What ever happened to marriage?
I’ve been thinking a little lately about marriage. Maybe its because my son is engaged to a wonderful young woman. Maybe its because I work with a bunch of smart twenty-somethings. But lately, I’ve noticed a trend.
I’m the black sheep. Or worse: a dying breed.
Most of the people I know are divorced. Most of the singles I know have a view of marriage that is one part fear and one part abhorrence that they might have to give up anything – last names, finances, property, nights out, whatever. Marriage is that thing someone does when they want to be miserable. Love is that thing that you hope happens but you’re really suspicious of. Commitment is that thing that if you formalize becomes the beginning of the end.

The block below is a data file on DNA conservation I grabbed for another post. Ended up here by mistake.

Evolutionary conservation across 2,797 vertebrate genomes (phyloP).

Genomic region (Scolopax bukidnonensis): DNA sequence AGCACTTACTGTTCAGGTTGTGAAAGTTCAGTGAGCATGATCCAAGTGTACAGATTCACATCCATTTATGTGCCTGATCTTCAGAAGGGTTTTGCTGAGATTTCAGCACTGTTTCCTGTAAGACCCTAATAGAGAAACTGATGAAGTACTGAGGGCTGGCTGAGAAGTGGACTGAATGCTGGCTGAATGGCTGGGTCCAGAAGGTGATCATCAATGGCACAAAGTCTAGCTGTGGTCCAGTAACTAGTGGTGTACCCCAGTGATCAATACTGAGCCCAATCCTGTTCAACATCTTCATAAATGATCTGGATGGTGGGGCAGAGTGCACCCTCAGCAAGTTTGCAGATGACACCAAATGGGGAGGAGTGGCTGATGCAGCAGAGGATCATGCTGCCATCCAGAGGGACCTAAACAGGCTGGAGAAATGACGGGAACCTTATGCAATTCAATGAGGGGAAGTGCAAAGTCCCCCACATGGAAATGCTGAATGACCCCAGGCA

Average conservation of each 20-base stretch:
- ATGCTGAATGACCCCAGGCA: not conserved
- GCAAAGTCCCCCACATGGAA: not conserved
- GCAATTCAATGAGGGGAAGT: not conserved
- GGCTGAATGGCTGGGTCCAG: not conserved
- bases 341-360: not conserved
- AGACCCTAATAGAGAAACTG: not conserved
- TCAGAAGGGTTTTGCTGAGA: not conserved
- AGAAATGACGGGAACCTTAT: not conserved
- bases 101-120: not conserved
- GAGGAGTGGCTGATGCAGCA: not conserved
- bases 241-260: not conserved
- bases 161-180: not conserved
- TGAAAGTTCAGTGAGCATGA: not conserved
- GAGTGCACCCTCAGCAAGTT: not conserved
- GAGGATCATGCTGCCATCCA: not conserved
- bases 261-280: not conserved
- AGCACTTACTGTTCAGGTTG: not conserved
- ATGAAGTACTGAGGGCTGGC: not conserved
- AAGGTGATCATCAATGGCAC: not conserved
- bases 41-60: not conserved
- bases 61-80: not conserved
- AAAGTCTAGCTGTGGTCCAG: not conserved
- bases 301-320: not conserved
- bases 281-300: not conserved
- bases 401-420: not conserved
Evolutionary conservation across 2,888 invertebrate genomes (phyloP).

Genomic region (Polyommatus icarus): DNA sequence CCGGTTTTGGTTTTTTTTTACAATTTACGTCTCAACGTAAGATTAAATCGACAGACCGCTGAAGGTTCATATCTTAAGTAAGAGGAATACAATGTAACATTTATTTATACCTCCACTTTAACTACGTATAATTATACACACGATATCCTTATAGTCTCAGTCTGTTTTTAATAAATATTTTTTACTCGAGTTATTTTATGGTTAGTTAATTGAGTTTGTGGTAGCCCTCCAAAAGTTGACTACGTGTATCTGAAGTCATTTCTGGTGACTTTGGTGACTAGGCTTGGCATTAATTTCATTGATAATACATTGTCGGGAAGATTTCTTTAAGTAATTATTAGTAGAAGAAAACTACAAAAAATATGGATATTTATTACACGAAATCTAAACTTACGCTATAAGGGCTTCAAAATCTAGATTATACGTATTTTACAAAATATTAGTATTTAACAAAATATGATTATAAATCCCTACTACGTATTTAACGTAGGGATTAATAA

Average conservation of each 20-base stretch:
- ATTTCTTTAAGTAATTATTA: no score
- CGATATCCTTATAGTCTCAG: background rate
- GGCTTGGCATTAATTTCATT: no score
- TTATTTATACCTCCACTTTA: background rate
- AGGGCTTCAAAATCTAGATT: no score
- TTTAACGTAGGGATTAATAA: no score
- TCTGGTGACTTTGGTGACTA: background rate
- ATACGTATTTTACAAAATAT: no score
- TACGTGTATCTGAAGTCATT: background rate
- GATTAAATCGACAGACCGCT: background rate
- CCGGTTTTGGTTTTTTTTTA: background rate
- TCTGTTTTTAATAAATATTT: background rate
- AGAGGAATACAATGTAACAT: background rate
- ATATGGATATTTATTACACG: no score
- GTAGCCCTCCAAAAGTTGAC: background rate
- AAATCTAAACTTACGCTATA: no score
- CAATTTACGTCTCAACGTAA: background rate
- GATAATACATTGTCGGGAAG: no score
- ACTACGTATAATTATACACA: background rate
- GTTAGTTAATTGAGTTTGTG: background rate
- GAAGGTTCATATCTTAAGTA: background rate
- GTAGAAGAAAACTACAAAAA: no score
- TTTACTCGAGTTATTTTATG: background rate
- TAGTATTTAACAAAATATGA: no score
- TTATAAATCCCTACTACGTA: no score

I happen to have a great marriage. I’m still growing in my love and affection for the girl I married. I’m still devoted and faithful. I’m still committed to being responsible and considerate. For me, marriage is liberating and not constricting. We’ll celebrate twenty-one years together in October.
Apparently we’re like a black rhino: rare, nice to see, but to be avoided.
It’s a strange world.
It wasn’t always this way. The Boomer generation that so famously divorced in the 1980s are still divorcing in the 2000’s (faster than any other generation before it). The Millennial generation (a large percentage of whom are actually parented by Boomers) have learned that love should be on your terms, at your whim, and at your timetable.
Love the one you’re with.